**(Two Days)**

__Lesson Plan – “What’s Below Zero?”__Key Content:

· exploring negative numbers

· representing positive and negative integers on a number line

· using a calculator to explore negative numbers

· exploring positive and negative numbers with temperature

· using the internet to gather weather data

Materials:

· scissors, tape, large number line, large thermometer, computers with internet access

Procedures:

Discuss temperature and temperature change with the students. Show temperature charts from the newspaper, and have students calculate change between two temperatures that are above zero. Demonstrate on the whiteboard/overhead.

Introduce the “What’s Below Zero” pages in the student guide. Read and discuss with the students. Have students record the definitions for negative numbers and positive numbers in their math folders.

Have students remove number line pages from their Discovery Assignment Books. Allow time to cut out and assemble their number lines. Use the number line to solve the problems on page 88-89.

*Discuss how we have to go 5 to the right just to get to zero, and

*then*add on the rest of the degrees. *

Distribute calculators and use overhead calculator to do page 90 with the students. Use a “human number line” to demonstrate the answer to problem #5.

**(in the morning during normal math time)**

__Part Two__

Introduce the “Temperatures Around the World” sheets to the students. Working in groups, have the students first predict which site will be the warmest, down to the coldest. Next, have them predict an actual temperature for each site. Students may use the world map if necessary.

Next, students will log onto www.weather.com. They are to find the current temperatures for the locations listed by entering the location in the highlighted box on the main page.

After recording the temperatures and time of day, the students will use number lines and calculators to find the difference in the temperatures predicted vs. actual temperatures.

**Challenge**: Students can use calculators and the following formula to convert the Fahrenheit and Celsius temperatures.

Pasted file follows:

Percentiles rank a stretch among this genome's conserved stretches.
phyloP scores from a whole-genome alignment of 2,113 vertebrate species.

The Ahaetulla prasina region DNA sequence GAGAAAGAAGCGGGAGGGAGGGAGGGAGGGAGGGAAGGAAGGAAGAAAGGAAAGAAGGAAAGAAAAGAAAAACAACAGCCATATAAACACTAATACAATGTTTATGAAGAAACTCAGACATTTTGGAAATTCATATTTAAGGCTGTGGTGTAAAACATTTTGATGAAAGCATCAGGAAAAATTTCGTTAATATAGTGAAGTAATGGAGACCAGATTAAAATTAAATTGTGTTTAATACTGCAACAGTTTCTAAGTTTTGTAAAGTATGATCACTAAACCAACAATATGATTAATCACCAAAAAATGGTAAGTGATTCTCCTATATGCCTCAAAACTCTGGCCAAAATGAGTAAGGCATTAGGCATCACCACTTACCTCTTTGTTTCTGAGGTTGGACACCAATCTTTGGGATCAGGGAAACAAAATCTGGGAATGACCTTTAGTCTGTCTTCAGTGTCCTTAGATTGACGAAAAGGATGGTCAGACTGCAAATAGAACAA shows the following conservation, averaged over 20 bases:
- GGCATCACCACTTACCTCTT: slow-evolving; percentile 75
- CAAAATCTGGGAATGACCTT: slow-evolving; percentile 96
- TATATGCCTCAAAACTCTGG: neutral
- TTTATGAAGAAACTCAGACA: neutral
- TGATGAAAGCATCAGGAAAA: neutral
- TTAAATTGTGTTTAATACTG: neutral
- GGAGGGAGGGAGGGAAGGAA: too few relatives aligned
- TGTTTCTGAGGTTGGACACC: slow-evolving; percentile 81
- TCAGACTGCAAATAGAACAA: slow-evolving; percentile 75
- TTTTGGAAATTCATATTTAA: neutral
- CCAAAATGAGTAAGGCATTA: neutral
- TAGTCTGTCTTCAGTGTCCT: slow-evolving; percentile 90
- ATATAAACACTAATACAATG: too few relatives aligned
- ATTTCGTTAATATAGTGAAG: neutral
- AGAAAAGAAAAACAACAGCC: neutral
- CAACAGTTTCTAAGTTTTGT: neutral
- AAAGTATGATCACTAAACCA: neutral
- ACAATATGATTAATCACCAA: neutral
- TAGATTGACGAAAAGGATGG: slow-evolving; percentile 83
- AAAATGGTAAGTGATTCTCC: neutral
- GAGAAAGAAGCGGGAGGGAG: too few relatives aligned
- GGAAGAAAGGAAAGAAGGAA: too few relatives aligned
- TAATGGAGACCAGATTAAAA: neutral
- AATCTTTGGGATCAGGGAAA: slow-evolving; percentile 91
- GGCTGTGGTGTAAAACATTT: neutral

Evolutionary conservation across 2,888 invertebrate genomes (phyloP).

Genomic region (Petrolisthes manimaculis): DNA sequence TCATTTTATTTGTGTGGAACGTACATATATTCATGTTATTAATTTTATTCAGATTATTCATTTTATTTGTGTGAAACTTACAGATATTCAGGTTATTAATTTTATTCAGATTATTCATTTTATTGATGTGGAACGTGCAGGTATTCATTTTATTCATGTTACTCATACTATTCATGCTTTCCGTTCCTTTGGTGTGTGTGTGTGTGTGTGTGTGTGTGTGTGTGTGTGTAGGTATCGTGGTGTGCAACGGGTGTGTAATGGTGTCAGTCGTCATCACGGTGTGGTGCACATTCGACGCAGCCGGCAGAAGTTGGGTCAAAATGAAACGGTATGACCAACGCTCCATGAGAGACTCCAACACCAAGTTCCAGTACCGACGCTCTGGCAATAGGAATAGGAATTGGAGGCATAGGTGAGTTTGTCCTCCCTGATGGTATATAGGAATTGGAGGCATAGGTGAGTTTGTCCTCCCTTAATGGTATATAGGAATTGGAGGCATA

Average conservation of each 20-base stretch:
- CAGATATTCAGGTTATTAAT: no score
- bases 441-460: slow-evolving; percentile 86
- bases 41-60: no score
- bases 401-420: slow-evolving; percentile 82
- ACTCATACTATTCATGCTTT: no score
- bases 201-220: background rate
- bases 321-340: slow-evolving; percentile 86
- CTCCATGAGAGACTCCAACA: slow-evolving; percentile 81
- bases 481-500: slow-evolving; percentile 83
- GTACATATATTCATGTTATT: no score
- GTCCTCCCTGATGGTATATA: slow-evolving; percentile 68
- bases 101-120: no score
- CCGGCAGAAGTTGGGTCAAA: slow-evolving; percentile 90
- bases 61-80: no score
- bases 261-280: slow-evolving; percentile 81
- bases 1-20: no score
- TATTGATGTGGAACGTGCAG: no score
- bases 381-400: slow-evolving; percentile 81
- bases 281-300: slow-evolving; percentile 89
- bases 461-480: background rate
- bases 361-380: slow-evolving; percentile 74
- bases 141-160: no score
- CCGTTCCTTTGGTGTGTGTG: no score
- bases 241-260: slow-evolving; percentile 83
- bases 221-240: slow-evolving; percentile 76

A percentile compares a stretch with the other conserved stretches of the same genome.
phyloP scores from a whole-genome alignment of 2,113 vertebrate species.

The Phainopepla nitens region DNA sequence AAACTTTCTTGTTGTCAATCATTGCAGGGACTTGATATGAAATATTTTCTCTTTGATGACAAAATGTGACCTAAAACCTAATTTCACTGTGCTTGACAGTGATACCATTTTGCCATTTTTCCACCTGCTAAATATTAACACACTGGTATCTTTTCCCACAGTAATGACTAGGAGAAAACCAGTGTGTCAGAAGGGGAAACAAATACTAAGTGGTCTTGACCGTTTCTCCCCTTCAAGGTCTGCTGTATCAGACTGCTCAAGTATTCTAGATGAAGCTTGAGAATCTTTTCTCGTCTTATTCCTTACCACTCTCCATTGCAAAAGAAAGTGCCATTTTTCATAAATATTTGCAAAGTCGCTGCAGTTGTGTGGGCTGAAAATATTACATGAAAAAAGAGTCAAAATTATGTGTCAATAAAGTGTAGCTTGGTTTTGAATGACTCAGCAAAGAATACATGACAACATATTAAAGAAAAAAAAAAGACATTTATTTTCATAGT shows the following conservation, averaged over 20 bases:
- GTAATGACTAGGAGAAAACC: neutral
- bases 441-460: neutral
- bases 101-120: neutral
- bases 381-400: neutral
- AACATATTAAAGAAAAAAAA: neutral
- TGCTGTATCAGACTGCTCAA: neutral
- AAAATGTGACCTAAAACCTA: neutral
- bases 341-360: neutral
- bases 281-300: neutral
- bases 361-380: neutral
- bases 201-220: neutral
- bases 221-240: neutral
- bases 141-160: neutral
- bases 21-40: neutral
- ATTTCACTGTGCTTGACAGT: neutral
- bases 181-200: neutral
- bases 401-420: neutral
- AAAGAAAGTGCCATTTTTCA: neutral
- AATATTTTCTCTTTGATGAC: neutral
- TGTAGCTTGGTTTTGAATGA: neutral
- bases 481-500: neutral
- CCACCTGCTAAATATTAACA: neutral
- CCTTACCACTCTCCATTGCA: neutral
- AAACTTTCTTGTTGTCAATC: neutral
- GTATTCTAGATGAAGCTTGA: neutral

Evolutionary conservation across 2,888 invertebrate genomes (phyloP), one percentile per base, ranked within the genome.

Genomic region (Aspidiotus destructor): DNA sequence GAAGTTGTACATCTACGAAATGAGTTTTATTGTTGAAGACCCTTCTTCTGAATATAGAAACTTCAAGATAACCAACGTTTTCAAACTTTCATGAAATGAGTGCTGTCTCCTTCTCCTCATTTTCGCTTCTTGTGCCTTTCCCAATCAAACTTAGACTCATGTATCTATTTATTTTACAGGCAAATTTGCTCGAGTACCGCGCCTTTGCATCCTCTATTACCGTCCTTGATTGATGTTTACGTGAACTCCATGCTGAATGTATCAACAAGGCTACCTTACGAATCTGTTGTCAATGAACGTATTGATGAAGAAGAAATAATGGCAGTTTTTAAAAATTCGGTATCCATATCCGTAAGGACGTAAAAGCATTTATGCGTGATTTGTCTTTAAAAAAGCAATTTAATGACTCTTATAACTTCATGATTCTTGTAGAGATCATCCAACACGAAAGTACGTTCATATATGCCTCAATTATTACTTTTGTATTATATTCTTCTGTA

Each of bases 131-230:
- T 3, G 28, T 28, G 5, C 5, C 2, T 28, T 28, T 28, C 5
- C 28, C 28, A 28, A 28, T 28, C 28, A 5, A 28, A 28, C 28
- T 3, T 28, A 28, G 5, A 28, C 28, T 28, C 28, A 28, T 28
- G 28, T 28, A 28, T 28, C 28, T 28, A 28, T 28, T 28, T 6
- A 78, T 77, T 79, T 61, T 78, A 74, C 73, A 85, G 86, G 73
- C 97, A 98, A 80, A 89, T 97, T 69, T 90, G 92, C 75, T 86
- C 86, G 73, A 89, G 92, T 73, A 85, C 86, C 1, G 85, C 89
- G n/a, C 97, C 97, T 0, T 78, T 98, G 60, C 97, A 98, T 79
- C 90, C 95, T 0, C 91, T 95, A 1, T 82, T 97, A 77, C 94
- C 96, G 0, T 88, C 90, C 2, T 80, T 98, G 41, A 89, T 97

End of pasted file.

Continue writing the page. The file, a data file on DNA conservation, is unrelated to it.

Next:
**C to °F**

Multiply by 9, then divide by 5, then add 32

**°F to °C**

Deduct 32, then multiply by 5, then divide by 9

__Afternoon – during Science time__

Students will rejoin their groups and once again log on and record temperatures. They will calculate the difference in the morning and afternoon temperatures.

When all the data has been recorded, brainstorm as a class ways that we could graph the data. Have each group create a graph to share with the class. Discuss. Relate to variables unit and controlled experiments.

**Focus:**

**This lesson was created out of a lesson in our math curriculum, Math Trailblazers. The key content of the lesson was for students to explore negative numbers, and using the internet to explore temperatures was the perfect “real world” application for this concept.**

**Procedures:**

**I followed the procedures as outlined in the above lesson plan.**

**Benefits:**

**One of the benefits of this lesson was using a meaningful application (weather) to teach the concept of negative numbers. The students were excited about the prospect of using the internet to search for temperatures, and also to use their knowledge of the world to predict temperatures. This kept them engaged with the material, and helped keep them on task.**

**Challenges:**

**One of the challenges was that the children had to take turns using the internet, and they wanted to search for more data than what was on the assignment sheet. Because of time constraints, I was unable to allow them this luxury. In addition, students engaged in some heated discussion about the predicted temperatures, which caused them to get behind. I had originally designed this lesson to integrate student learning about the continents, but discovered that it was difficult to find locations with negative numbers using this website.**

**Use of Technology to Support Teaching and Learning:**

**Using the internet for this lesson helped me in the instructional phase, because giving students random numbers to compare (even when well presented in data tables) does not have the same impact as them gathering meaningful data and drawing a comparison themselves. Student learning was greatly impacted because they were invested in the outcome of the data for multiple reasons: 1.) to confirm their predictions, 2.) to complete the assignment (get a good grade), and 3.) to compare their data with other groups.**

**Teaching This Lesson In The Future:**

**When I teach this lesson again, I will reserve the computer lab for part two so that each student has the opportunity to collect all of the data on their own. I feel this will enhance student learning because each student will have full responsibility for researching and recording the temperatures, doing the calculations, and creating his/her own graph. I would also let students explore weather information at www.wx-now.com, which has links to maps that allow you to scroll with the mouse for a close up view all the way to satellite image. This site also gives listings of locations with temperatures in negative numbers, so it would be more appropriate for this lesson. I would like to explore having the students chart their data in a spreadsheet using Excel, and then printing a variety of graphs to discover which type of graph best represents the data. This will reinforce learning from prior units as well**